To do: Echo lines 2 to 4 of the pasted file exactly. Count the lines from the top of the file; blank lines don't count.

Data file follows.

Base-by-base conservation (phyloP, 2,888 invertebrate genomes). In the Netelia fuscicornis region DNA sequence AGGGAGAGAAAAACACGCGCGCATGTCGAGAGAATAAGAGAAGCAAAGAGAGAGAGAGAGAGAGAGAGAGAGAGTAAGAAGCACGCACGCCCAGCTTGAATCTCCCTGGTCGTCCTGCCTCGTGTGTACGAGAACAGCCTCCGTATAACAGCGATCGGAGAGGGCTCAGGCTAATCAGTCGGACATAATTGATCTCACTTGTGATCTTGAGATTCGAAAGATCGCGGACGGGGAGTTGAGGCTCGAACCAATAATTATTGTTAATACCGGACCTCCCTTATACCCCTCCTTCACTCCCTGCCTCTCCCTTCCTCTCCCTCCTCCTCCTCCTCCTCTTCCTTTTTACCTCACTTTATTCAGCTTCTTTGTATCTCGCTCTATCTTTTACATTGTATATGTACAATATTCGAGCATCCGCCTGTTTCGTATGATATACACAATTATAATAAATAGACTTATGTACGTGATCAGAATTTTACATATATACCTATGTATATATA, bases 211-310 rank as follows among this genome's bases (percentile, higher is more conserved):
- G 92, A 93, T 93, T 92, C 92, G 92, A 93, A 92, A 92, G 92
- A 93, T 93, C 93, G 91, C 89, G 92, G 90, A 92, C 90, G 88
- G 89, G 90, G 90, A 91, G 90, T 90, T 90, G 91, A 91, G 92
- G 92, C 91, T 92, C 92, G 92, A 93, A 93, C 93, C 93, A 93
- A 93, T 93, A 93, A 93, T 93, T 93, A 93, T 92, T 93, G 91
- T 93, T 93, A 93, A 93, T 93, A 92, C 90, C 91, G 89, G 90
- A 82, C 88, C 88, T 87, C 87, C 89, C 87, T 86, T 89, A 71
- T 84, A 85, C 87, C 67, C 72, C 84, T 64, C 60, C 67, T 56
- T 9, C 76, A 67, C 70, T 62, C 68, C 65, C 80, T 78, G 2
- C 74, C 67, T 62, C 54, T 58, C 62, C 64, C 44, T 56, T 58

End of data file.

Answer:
- G 92, A 93, T 93, T 92, C 92, G 92, A 93, A 92, A 92, G 92
- A 93, T 93, C 93, G 91, C 89, G 92, G 90, A 92, C 90, G 88
- G 89, G 90, G 90, A 91, G 90, T 90, T 90, G 91, A 91, G 92